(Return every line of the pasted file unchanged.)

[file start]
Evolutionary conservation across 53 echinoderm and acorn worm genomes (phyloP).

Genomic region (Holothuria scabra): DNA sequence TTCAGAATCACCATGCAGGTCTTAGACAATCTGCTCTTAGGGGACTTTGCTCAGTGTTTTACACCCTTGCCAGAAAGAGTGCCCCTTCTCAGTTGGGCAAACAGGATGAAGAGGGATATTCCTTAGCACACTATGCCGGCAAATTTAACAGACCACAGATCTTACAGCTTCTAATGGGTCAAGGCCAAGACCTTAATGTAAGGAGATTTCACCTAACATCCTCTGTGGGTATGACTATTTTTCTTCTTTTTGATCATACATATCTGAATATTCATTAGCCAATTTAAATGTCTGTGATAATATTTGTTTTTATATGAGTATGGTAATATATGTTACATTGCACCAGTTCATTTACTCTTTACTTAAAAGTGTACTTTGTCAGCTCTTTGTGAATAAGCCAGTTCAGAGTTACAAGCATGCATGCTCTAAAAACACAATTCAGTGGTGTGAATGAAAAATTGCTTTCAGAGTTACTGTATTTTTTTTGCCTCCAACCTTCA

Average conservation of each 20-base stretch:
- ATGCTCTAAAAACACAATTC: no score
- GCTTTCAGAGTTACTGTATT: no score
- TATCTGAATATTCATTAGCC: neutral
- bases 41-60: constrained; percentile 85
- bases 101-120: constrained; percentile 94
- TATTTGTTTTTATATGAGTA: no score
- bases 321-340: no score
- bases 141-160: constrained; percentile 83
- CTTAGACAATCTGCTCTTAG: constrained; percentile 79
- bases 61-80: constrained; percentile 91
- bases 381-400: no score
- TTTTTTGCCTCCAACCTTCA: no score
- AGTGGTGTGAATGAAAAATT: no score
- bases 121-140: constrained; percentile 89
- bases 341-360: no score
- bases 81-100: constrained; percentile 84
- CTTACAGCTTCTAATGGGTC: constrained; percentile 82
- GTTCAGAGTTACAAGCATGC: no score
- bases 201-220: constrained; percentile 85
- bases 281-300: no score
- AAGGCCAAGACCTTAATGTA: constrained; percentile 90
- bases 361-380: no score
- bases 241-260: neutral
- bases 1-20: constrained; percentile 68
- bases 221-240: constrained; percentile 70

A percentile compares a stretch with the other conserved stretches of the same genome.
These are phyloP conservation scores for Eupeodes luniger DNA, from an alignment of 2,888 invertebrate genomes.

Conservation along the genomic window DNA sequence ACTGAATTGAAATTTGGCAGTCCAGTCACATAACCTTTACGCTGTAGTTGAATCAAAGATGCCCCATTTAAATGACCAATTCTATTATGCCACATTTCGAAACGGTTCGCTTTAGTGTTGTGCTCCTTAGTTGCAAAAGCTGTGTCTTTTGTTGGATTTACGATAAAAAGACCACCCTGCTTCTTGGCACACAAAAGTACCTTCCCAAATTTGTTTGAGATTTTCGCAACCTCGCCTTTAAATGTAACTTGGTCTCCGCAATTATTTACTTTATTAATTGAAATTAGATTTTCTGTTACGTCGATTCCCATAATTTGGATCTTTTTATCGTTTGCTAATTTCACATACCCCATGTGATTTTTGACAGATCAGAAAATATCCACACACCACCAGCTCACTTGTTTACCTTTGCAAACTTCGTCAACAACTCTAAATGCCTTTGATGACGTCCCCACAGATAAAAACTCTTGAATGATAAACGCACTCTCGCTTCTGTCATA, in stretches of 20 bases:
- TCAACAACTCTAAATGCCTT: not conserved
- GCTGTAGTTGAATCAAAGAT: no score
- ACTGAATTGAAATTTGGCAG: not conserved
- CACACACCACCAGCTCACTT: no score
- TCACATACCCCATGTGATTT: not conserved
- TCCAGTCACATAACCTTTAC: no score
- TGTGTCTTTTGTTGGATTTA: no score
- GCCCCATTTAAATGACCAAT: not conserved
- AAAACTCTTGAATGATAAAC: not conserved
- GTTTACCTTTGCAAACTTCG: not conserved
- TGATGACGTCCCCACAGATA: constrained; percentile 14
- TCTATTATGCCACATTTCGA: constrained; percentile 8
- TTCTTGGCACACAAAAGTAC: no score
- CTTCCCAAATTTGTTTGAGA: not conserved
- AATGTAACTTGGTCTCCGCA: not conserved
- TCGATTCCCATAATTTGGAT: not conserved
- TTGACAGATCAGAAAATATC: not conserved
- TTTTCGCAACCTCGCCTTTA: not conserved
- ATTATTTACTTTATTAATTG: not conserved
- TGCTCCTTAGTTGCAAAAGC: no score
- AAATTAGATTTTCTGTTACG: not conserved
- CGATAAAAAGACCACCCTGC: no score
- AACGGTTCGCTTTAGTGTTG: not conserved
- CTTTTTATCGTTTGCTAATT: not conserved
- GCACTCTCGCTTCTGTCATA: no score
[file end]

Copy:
Evolutionary conservation across 53 echinoderm and acorn worm genomes (phyloP).

Genomic region (Holothuria scabra): DNA sequence TTCAGAATCACCATGCAGGTCTTAGACAATCTGCTCTTAGGGGACTTTGCTCAGTGTTTTACACCCTTGCCAGAAAGAGTGCCCCTTCTCAGTTGGGCAAACAGGATGAAGAGGGATATTCCTTAGCACACTATGCCGGCAAATTTAACAGACCACAGATCTTACAGCTTCTAATGGGTCAAGGCCAAGACCTTAATGTAAGGAGATTTCACCTAACATCCTCTGTGGGTATGACTATTTTTCTTCTTTTTGATCATACATATCTGAATATTCATTAGCCAATTTAAATGTCTGTGATAATATTTGTTTTTATATGAGTATGGTAATATATGTTACATTGCACCAGTTCATTTACTCTTTACTTAAAAGTGTACTTTGTCAGCTCTTTGTGAATAAGCCAGTTCAGAGTTACAAGCATGCATGCTCTAAAAACACAATTCAGTGGTGTGAATGAAAAATTGCTTTCAGAGTTACTGTATTTTTTTTGCCTCCAACCTTCA

Average conservation of each 20-base stretch:
- ATGCTCTAAAAACACAATTC: no score
- GCTTTCAGAGTTACTGTATT: no score
- TATCTGAATATTCATTAGCC: neutral
- bases 41-60: constrained; percentile 85
- bases 101-120: constrained; percentile 94
- TATTTGTTTTTATATGAGTA: no score
- bases 321-340: no score
- bases 141-160: constrained; percentile 83
- CTTAGACAATCTGCTCTTAG: constrained; percentile 79
- bases 61-80: constrained; percentile 91
- bases 381-400: no score
- TTTTTTGCCTCCAACCTTCA: no score
- AGTGGTGTGAATGAAAAATT: no score
- bases 121-140: constrained; percentile 89
- bases 341-360: no score
- bases 81-100: constrained; percentile 84
- CTTACAGCTTCTAATGGGTC: constrained; percentile 82
- GTTCAGAGTTACAAGCATGC: no score
- bases 201-220: constrained; percentile 85
- bases 281-300: no score
- AAGGCCAAGACCTTAATGTA: constrained; percentile 90
- bases 361-380: no score
- bases 241-260: neutral
- bases 1-20: constrained; percentile 68
- bases 221-240: constrained; percentile 70

A percentile compares a stretch with the other conserved stretches of the same genome.
These are phyloP conservation scores for Eupeodes luniger DNA, from an alignment of 2,888 invertebrate genomes.

Conservation along the genomic window DNA sequence ACTGAATTGAAATTTGGCAGTCCAGTCACATAACCTTTACGCTGTAGTTGAATCAAAGATGCCCCATTTAAATGACCAATTCTATTATGCCACATTTCGAAACGGTTCGCTTTAGTGTTGTGCTCCTTAGTTGCAAAAGCTGTGTCTTTTGTTGGATTTACGATAAAAAGACCACCCTGCTTCTTGGCACACAAAAGTACCTTCCCAAATTTGTTTGAGATTTTCGCAACCTCGCCTTTAAATGTAACTTGGTCTCCGCAATTATTTACTTTATTAATTGAAATTAGATTTTCTGTTACGTCGATTCCCATAATTTGGATCTTTTTATCGTTTGCTAATTTCACATACCCCATGTGATTTTTGACAGATCAGAAAATATCCACACACCACCAGCTCACTTGTTTACCTTTGCAAACTTCGTCAACAACTCTAAATGCCTTTGATGACGTCCCCACAGATAAAAACTCTTGAATGATAAACGCACTCTCGCTTCTGTCATA, in stretches of 20 bases:
- TCAACAACTCTAAATGCCTT: not conserved
- GCTGTAGTTGAATCAAAGAT: no score
- ACTGAATTGAAATTTGGCAG: not conserved
- CACACACCACCAGCTCACTT: no score
- TCACATACCCCATGTGATTT: not conserved
- TCCAGTCACATAACCTTTAC: no score
- TGTGTCTTTTGTTGGATTTA: no score
- GCCCCATTTAAATGACCAAT: not conserved
- AAAACTCTTGAATGATAAAC: not conserved
- GTTTACCTTTGCAAACTTCG: not conserved
- TGATGACGTCCCCACAGATA: constrained; percentile 14
- TCTATTATGCCACATTTCGA: constrained; percentile 8
- TTCTTGGCACACAAAAGTAC: no score
- CTTCCCAAATTTGTTTGAGA: not conserved
- AATGTAACTTGGTCTCCGCA: not conserved
- TCGATTCCCATAATTTGGAT: not conserved
- TTGACAGATCAGAAAATATC: not conserved
- TTTTCGCAACCTCGCCTTTA: not conserved
- ATTATTTACTTTATTAATTG: not conserved
- TGCTCCTTAGTTGCAAAAGC: no score
- AAATTAGATTTTCTGTTACG: not conserved
- CGATAAAAAGACCACCCTGC: no score
- AACGGTTCGCTTTAGTGTTG: not conserved
- CTTTTTATCGTTTGCTAATT: not conserved
- GCACTCTCGCTTCTGTCATA: no score